From there, how quickly did you realize you wanted to write about various members of a family?

It was Donna Tartt, I think, who talked about novelists writing for a single voice, then writing for a group of voices and moving towards writing for the whole orchestra. Curious Incident was a piece for a solo instrument. A Spot of Bother is a quartet. Maybe the next novel will be a concerto.

Which character did you feel closest to as you were writing? Which did you feel least close to? (Or did you not think in those terms?)

I began with George’s story and initially I felt closest to him. But as the novel progressed I realised that I had to give equal weight to all four members of the family. And that it would only work once I had fallen in love with all of them.

George’s bout of mental illness is one of the major engines of the novel.What attracts you to that as a subject?

Show me the novelist who is not interested in the failings of the human mind.... We all spend a great deal of time in our own company, lying on the sofa thinking about what is going through our heads, and what might be going through other people’s heads. I’d go so far as to say that you can’t write a literary novel with being slightly obsessed with the way the mind works. And like all complicated machines, it’s only when it breaks down that you really begin to understand how it operates.

You’ve written children’s books, and Curious Incident was marketed to both adult and young-adult readers. Was there anything particularly liberating – or particularly challenging – about writing your first novel aimed solely at adults?

No, is the short answer, for the simple reason that when I wrote Curious Incident I thought I was writing for adults. The (rather brilliant) marketing strategy was something dreamed up afterwards by my agent and publisher. On the other hand, I am secretly looking forward to the fact that some fans of Curious will be, let’s say, “challenged” by some of the material in A Spot of Bother. I think all good art is slightly disturbing as well as entertaining.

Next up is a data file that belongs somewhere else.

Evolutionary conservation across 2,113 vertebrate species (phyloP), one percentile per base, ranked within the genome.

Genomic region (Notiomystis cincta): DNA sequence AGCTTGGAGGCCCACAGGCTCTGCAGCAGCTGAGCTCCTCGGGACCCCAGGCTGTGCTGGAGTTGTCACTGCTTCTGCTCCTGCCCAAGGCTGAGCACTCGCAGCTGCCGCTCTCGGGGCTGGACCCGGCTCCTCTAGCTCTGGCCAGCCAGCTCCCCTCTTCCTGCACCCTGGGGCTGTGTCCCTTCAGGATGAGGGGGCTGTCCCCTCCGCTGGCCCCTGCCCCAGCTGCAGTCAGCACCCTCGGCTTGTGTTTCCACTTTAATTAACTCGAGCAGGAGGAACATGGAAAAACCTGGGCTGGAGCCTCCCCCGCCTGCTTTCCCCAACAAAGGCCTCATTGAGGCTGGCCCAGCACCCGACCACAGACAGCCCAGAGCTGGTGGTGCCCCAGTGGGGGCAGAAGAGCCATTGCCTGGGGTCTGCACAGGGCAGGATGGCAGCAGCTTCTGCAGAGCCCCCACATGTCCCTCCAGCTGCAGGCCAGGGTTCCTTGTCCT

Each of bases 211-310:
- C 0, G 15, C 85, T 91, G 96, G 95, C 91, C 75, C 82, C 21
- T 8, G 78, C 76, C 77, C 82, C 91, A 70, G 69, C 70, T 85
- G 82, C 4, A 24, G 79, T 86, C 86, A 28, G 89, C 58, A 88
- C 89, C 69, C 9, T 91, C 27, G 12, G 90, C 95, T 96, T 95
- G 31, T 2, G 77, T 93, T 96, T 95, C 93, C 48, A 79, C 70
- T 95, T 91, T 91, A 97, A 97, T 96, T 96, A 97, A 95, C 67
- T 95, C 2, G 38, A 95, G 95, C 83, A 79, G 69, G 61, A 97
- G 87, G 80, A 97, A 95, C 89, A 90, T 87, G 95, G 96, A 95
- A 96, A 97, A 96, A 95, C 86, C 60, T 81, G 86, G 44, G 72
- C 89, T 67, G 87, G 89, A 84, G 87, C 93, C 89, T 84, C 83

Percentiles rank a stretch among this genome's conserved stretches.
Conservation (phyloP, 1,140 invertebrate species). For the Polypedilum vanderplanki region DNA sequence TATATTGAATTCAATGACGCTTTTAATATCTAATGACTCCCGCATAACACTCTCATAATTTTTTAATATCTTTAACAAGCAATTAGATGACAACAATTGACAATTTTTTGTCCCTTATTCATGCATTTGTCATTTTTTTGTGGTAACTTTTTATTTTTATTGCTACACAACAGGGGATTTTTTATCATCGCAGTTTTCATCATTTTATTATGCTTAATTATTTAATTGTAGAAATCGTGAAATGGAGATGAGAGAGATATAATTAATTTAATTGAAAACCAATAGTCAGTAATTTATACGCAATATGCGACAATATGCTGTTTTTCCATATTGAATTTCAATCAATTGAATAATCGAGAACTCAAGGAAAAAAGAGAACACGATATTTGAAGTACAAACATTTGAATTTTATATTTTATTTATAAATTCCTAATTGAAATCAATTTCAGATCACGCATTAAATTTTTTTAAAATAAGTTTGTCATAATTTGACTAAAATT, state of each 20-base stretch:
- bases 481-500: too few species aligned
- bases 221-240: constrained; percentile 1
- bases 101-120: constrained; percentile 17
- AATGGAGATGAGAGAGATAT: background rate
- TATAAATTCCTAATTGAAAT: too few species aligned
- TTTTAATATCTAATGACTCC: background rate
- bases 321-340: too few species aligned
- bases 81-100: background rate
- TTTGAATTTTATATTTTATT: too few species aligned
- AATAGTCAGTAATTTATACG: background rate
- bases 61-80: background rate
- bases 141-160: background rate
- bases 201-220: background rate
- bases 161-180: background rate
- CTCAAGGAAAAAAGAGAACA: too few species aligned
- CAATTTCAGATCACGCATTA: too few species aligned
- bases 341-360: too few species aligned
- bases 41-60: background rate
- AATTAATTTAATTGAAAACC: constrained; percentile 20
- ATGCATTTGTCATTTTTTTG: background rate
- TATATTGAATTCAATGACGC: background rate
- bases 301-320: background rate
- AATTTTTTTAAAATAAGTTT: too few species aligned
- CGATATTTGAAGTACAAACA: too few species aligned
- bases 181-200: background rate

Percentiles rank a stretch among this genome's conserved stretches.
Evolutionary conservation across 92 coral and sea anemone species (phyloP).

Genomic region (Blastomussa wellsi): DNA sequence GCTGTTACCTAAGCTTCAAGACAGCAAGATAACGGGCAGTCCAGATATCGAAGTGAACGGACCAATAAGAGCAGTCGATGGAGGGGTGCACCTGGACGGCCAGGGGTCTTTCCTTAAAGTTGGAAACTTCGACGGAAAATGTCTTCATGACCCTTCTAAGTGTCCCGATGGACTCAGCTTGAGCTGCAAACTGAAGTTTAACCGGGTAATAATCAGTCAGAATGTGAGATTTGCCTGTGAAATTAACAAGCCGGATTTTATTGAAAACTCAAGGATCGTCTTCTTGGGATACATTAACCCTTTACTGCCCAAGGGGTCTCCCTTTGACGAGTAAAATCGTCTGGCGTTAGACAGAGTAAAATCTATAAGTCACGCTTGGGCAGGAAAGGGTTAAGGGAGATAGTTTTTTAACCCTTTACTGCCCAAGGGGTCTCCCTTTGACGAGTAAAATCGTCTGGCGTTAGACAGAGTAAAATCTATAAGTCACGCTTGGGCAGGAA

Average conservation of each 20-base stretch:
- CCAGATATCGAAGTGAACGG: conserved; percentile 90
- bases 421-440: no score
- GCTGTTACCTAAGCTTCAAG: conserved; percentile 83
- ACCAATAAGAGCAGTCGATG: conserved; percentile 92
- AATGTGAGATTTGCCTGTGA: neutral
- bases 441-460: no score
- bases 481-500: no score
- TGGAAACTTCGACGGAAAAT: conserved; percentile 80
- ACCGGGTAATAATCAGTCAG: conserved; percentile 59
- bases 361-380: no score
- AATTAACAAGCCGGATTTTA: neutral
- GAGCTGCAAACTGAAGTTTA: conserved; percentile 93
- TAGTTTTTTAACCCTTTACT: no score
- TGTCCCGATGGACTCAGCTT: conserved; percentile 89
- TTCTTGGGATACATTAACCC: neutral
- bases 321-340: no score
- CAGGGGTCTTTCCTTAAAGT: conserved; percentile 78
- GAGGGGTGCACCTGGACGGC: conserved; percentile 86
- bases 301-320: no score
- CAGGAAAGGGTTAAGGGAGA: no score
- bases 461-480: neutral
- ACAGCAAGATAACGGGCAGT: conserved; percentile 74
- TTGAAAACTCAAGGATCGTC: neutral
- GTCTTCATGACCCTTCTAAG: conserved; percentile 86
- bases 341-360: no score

Both your novels mix comic set pieces with dramatic, serious moments, to great success. Is that the kind of approach you most enjoy as a reader, too?

To be honest, I usually steer well clear of novels described as “comic.” “Experimental,” “dark,” “difficult,” those are the words that I find tempting on a flyleaf. I’ve just started reading The Countess of Pembroke’s Arcadia by Sir Philip Sidney, and I’ve recently finished reading Villette by Charlotte Bronte (a novel which doesn’t really get going till, ooh, about page 250).

Though I guess you could describe my favourite novels (Ulysses, To the Lighthouse, Bleak House...) as comic in the broader sense of the word. None of them are going to make anyone laugh out loud, but they are imbued with a profound generosity and good humour. All of them are aware of the cruelty and harshness of the world but they never allow themselves to be poisoned by those qualities.